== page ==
7. Bootstrap is responsive. If you shift from a laptop to an iPad, you won't have to fret over your work. Bootstrap automatically work.
  8. Consistency. A framework is a guideline, which help bring about consistency and predictability.
  9. It provides stylish typography, forms, buttons, tables, grids, navigation and everything else you need in a super tiny (only 6k with gzip) resource.
  10. Elegant and durable front-end design patterns
  11. A fluid grid layout. Bootstrap has one of the best responsive, mobile first grid system. It is easy to use and flexible. It helps in scaling a single web site design from the smallest mobile device to high definition displays, logically dividing the screen into 12 columns so that you can decide just how much screen real estate each element of your design should take up.
  12. If you need to push out a new site or app in a matter of weeks and have a shoestring design budget, Bootstrap is perfect. You can grab one of the templates available, make a few style changes, put in some images, implement a bit of interactivity and you are on your way… Cross-browser and device compatibility have been taken into account, which will cut down your debugging time significantly.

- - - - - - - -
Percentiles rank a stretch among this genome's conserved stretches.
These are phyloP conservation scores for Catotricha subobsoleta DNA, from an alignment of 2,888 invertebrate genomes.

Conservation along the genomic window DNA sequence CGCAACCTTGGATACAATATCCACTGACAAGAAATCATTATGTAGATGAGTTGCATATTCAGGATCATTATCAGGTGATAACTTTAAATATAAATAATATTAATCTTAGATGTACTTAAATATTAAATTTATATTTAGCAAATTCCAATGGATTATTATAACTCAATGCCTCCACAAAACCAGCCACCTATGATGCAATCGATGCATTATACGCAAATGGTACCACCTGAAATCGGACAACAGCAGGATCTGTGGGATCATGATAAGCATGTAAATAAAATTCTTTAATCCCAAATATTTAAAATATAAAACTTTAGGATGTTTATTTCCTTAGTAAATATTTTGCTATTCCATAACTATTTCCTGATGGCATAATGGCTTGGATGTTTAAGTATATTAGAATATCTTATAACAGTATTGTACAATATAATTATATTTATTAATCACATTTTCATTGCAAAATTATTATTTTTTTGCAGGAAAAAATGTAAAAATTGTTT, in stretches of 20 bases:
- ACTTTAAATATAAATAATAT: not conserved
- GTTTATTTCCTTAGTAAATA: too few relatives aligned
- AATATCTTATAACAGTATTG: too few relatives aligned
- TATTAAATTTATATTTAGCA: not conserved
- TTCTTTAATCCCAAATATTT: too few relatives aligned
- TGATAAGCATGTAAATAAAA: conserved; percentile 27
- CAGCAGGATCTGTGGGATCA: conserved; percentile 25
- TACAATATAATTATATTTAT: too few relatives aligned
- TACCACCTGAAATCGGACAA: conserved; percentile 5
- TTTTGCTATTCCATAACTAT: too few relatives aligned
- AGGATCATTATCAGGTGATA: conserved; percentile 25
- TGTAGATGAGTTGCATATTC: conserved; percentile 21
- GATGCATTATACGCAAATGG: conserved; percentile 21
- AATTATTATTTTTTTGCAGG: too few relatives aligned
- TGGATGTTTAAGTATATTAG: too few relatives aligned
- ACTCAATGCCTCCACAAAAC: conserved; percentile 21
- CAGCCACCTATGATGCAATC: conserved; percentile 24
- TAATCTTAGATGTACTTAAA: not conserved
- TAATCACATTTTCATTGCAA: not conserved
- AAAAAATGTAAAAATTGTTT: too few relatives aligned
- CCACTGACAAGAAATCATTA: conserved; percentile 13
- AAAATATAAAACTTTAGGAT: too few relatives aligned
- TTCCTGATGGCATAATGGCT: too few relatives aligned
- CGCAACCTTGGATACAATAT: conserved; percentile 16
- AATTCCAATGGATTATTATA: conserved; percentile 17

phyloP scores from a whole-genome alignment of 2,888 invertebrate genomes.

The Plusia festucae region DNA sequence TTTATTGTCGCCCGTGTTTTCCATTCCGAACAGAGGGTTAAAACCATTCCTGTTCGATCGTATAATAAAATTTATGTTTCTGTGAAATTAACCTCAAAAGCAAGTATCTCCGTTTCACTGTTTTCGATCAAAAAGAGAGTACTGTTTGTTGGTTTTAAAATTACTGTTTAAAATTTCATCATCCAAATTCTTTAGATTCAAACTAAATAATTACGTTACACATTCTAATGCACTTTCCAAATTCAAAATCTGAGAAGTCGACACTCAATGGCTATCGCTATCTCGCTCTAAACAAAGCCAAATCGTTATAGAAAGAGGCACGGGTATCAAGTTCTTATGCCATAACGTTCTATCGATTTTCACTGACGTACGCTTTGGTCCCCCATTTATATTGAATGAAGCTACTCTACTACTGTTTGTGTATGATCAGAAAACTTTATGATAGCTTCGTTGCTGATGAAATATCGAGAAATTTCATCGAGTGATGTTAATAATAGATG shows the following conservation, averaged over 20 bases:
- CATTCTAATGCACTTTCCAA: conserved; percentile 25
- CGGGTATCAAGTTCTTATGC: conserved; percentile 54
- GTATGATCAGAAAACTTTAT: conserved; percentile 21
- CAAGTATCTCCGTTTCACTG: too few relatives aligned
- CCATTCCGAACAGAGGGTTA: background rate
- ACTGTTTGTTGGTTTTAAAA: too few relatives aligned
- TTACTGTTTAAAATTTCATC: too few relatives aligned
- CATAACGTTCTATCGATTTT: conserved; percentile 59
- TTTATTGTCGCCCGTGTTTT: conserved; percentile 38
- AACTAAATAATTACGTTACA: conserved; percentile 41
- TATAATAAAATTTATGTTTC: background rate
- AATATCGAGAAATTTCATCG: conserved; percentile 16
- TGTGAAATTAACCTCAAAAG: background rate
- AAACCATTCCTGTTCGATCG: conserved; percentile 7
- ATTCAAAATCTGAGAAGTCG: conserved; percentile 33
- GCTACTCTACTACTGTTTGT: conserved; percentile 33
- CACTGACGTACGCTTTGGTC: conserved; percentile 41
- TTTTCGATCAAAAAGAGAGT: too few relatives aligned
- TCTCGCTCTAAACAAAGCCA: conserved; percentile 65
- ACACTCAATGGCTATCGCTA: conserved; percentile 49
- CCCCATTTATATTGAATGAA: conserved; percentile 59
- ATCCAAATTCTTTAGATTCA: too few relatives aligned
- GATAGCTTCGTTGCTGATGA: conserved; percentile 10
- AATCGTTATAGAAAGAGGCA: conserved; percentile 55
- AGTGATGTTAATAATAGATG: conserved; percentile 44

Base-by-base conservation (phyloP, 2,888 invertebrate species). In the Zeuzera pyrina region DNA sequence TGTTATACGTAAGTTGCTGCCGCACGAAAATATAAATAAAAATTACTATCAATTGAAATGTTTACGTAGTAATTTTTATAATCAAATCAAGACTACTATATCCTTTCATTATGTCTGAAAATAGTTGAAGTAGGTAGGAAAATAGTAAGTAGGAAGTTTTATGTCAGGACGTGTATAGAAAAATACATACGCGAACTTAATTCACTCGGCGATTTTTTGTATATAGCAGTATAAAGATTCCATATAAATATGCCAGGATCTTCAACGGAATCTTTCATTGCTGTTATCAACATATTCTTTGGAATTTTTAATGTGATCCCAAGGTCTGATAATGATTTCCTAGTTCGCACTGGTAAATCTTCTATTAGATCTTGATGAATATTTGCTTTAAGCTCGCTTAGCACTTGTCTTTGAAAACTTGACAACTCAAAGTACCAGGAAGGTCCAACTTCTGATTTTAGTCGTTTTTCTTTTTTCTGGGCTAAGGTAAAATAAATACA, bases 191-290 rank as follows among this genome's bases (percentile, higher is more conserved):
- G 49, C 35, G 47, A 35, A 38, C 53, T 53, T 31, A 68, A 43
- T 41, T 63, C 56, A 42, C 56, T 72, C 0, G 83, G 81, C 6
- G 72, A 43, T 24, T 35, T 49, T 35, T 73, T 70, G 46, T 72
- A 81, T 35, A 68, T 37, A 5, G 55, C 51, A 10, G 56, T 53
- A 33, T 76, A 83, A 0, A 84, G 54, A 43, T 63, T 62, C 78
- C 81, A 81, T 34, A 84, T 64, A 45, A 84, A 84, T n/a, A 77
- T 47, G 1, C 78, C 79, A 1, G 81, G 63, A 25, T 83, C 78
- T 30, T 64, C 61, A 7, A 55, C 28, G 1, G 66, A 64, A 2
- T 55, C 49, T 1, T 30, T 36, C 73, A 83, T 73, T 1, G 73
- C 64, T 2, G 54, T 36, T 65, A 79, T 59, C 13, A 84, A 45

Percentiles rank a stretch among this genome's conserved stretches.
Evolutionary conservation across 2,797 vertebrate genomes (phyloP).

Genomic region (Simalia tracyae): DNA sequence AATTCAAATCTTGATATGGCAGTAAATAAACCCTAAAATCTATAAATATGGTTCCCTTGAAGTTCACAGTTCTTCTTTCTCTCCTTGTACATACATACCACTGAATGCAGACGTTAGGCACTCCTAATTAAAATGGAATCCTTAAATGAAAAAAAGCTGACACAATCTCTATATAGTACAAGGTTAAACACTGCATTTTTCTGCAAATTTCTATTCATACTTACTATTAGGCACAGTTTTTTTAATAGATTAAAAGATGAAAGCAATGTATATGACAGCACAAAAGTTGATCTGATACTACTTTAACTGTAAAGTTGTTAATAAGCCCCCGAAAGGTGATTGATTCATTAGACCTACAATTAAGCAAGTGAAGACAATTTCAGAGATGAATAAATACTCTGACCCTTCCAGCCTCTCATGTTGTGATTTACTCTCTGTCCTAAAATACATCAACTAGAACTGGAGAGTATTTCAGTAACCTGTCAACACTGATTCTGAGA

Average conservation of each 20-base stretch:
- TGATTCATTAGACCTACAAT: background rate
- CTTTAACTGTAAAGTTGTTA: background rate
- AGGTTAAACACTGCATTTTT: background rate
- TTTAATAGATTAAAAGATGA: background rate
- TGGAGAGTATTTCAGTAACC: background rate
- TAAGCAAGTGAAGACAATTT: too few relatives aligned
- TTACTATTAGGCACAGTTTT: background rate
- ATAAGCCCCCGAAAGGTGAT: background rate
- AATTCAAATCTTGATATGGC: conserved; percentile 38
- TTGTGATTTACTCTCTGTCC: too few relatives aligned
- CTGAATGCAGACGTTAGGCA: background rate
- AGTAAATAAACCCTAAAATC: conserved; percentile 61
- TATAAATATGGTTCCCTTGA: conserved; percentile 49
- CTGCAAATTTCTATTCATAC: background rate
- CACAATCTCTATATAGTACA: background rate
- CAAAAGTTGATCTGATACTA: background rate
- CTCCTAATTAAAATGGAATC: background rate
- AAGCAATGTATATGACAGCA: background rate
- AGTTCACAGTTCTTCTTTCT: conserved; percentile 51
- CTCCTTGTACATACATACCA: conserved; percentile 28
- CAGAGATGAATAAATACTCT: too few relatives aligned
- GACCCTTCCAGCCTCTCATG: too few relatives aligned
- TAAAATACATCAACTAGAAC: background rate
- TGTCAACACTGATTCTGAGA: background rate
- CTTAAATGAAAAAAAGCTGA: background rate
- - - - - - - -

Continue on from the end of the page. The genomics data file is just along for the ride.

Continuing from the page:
13. It is responsive from the get-go. By using the fluid grid layout, designing a responsive website is a walk in the park. Everything just works! Enjoy the true power of the grid, watch your columns respond fluidly at every important view-port width. Bootstrap makes mobile-first development easier as you do not need to alter your mark-up with every new screen width that you are designing for.
  14. Use Bootstrap as a style guide. Since Bootstrap is a framework, it guide developers to conform to a style. Changing the style for a web site or application may somewhat become easier just be designing a new Bootstrap theme, and replacing the old theme with the new theme. This is true regardless whether it is Bootstrap or another CSS framework.